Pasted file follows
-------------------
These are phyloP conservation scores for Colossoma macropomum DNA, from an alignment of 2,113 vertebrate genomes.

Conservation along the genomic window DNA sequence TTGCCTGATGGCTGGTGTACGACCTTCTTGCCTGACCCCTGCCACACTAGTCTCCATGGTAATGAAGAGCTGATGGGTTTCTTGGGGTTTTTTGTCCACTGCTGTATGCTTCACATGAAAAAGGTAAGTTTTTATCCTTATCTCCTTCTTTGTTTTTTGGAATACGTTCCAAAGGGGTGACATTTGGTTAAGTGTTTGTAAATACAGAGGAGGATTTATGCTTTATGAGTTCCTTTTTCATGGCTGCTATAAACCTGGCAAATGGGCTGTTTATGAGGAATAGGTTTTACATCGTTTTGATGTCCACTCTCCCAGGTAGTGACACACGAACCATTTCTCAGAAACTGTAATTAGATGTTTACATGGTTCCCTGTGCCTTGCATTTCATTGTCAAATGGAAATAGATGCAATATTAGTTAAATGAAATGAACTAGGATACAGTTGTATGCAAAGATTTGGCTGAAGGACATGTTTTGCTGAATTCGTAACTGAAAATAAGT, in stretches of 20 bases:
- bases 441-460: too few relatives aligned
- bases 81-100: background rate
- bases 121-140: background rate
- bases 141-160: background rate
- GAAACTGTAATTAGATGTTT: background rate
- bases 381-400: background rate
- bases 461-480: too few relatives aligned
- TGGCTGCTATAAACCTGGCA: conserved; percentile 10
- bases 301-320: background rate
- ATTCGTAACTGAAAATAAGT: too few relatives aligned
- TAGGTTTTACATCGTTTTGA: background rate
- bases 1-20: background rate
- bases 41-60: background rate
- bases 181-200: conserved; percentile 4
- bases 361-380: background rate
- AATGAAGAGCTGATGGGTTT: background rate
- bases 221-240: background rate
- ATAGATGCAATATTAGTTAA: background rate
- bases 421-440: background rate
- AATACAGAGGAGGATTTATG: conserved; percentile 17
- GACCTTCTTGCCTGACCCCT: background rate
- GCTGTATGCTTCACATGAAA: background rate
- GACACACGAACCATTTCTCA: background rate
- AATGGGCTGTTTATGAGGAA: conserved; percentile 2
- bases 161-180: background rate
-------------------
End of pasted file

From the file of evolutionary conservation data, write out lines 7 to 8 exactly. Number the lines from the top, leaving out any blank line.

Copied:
- GAAACTGTAATTAGATGTTT: background rate
- bases 381-400: background rate